For a more precise description of Spot's temporal operators, including PSL operators, GetSpot and read the included file doc/tl/tl.pdf.
The LTL parser used in Spot understands a mix of the syntaxes used by several other tools (notably Spin, Wring, ltl2ba), so you can use whichever you prefer. This is the reason why some operators have several variants. For instance Spot will understand <>a as well as GFa. Similarly, p0 U !p1 is just the same as p0=1Up1=0. However allowing formulae like GFa introduces some quirks in the way atomic propositions can be named.
1. Unary prefix operators
F and <>: eventually.
G and : always (a.k.a. henceforth, from now on, ...).
X and (): next.
2. Unary postfix operators
These two operators are needed to parse Wring's LTL formulae.
=0: negation for atomic propositions.
For an atomic proposition p, p=0 is equivalent to !p. However this =0 syntax can only be used for atomic propositions, while ! can be used in front of any formula.
=1: no-op for atomic propositions (i.e., p=1 is equivalent to just p).
3. Binary operators
&, &&, ., /\: and.
|, ||, +, \/: or.
=>, ->: implies.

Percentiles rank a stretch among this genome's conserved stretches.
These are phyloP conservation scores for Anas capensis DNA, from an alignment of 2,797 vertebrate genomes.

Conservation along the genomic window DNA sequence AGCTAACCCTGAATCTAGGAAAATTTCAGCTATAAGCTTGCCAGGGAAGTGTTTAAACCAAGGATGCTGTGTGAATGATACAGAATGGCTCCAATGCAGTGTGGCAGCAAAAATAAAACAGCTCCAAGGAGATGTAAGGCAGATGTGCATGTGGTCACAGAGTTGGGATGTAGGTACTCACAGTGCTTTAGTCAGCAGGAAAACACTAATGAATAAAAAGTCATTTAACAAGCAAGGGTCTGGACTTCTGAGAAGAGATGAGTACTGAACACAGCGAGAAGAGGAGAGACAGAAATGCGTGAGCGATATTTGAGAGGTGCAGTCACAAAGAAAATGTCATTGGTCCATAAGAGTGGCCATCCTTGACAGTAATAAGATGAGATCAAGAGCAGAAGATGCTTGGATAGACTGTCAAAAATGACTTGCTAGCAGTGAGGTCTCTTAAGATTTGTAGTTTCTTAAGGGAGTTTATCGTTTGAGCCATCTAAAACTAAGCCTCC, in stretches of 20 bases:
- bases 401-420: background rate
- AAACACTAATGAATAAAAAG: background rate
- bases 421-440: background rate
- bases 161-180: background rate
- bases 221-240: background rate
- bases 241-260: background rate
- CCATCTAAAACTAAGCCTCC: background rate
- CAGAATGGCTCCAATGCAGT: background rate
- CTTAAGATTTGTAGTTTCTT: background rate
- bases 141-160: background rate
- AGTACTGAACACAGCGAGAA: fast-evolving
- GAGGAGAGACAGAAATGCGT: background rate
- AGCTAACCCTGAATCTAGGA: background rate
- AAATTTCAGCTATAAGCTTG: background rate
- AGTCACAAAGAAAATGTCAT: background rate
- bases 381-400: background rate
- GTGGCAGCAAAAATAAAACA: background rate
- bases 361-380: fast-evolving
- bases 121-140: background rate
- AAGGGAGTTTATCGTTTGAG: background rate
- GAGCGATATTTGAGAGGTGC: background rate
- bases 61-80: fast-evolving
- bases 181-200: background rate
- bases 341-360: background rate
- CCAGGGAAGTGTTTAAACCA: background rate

<=>, <->: equivalence.
^, xor: xor.
R, V: release (the dual of until: a R b = !(!a U !b))
These are case-insensitive, while the other operators are not.
5. Naming atomic propositions
Any alphanumeric identifier that does not start with a digit or with the letter of a unary prefix operator (F, G, or X) can be used as an atomic proposition. Other propositions must be double-quoted. For instance if GFa is the name of an atomic proposition that must be true infinitely often, the LTL formula is GF"GFa".
As a special exception to the above rule, atomic propositions can start with F, G, or X without requiring quotes if the second character is a digit. This allow naming atomic propositions X0, X1, X2, etc. This also means that X(0) is not the same as X0 (but who would use X(0)?)
Note that infix operator letters do not break identifiers. So aUb is an atomic proposition, unlike the formulae a U b, (a)U(b), and even a=1Ub=1.